To accomodate the new cockpit configuration, additional equipment and increased fuel internal fuel load, the fuselage has changed drastically. The nose section is shaped elliptical, which gave the aircraft the nickname 'Platypus'. The fuselage midsection has been changed to accomodate the increased size No 1 fuel tank. The engine intakes were changed from variable to fixed geometry air intakes. Also the rear of the aircraft underwent changes in the shape, the most recognisable is the new enlarged central tailboom. The wing panels and canards of the Su-27Mwere adapted for improved flight characteristics and larger fuel cells. All these changes ment an 1.5 increase of the take-off weight. The maximum take-off weight increased from 28 tonnes of the basic Su-27 to 45 tonnes. To cope with the increased weight the mid section was strengthened and a new undercarriage was fitted, the main landing gear single-wheels have been replaced by two wheels placed in tandem.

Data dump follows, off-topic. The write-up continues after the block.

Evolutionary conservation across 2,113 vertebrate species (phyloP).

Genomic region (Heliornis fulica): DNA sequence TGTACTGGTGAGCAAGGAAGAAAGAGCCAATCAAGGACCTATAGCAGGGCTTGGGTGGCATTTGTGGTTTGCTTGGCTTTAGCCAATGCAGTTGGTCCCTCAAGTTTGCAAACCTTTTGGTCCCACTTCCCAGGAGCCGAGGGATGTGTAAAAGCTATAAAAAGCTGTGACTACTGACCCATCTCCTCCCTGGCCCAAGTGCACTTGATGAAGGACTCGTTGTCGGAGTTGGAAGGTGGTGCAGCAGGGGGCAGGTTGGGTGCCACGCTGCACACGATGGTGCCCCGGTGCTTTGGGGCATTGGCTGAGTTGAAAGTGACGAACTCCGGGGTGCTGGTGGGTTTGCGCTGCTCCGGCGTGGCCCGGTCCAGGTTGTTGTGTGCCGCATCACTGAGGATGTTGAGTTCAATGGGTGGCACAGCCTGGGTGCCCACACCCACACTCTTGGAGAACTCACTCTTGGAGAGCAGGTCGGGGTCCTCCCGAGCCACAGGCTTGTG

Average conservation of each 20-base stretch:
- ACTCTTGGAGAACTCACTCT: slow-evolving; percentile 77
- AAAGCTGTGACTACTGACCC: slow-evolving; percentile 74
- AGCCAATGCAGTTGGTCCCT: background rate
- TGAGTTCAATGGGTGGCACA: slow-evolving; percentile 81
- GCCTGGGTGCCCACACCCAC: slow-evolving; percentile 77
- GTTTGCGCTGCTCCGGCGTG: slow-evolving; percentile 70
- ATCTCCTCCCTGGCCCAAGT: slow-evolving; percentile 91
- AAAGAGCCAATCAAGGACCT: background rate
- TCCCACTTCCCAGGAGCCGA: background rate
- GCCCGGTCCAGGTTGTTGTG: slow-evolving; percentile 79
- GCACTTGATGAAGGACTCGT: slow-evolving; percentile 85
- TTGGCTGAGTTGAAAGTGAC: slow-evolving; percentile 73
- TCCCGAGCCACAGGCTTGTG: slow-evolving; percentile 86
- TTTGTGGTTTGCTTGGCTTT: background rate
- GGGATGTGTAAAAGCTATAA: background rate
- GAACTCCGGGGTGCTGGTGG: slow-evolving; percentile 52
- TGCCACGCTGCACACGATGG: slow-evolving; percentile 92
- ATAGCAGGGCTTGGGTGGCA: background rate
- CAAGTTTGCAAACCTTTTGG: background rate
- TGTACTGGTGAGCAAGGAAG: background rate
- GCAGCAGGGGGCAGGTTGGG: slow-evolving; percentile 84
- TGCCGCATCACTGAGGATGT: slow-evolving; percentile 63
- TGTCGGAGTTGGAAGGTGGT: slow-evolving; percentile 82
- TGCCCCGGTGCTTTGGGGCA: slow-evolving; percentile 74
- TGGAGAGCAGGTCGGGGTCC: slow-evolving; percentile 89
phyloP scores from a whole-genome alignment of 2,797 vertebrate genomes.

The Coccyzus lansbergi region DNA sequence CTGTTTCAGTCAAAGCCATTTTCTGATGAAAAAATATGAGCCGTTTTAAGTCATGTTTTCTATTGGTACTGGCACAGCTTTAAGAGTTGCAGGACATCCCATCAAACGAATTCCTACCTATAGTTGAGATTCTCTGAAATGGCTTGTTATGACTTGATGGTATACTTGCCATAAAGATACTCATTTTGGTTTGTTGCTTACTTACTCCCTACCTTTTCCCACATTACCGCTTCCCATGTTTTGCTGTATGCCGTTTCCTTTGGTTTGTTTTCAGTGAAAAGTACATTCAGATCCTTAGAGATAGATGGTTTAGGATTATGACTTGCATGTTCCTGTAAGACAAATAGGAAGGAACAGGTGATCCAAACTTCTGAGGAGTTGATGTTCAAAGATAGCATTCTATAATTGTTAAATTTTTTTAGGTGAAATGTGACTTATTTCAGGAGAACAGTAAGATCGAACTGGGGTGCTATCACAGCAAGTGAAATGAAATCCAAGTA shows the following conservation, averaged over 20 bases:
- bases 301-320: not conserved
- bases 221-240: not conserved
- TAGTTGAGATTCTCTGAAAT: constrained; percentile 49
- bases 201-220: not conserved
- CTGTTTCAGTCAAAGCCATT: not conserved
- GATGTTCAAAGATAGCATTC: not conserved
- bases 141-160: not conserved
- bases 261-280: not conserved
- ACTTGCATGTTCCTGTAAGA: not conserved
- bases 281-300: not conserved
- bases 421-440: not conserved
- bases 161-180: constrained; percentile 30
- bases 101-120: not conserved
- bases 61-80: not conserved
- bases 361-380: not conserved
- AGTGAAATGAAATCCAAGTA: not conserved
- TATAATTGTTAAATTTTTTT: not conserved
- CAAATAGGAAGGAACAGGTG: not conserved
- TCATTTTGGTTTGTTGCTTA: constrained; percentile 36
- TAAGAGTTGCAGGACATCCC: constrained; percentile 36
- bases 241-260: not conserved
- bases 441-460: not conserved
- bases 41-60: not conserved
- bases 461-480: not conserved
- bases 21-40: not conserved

Fighter-Bomber Avionics
    The aircraft carries a multifunction phased array radar and built-in IRST/sighting system with incorporated TV and laser detection and guidance capability. A thermal imaging system for night operation would however be carried externally. Also the aircraft has been fitted with powerful ECM equipment and a rearward-looking radar, like the Su-35. The new systems ensured day and night, all-weather capability against both surface and airborne targets.

    Fighter-Bomber Weapons
    The Su-27IB can carry a large arrange of weapons. The air-to-air weapons inventory consists of Russia's modern air-to-air missiles, such as the RVV-AE, R-73 and derivatives of the R-27 missile. For ground targets the aircraft is capable of both guided and unguided weapons. Guided weapons include the Kh-29, Kh-25, Kh-59M missiles as well as KAB-500 TV/laser and KAB-1500TK TV/command guided bombs. Unguided weapons include 1,500, 500, 250 or 100kg bombs, rockets and rocket pods. Against maritime targets the aircraft can carry up to six Kh-31A or Kh-35 anti-ship missiles. Against enemy air defenses six Kh-31P passive radar homing anti-radiation missiles can be carried.

    Su-34, Su-32FN and Su-32MF designations
    As common with Su-27 derivatives, also the Su-27IB has been given an alternative designation by Sukhoi and aviation press. The Su-27IB has also been known as the Su-34 since its maiden flight.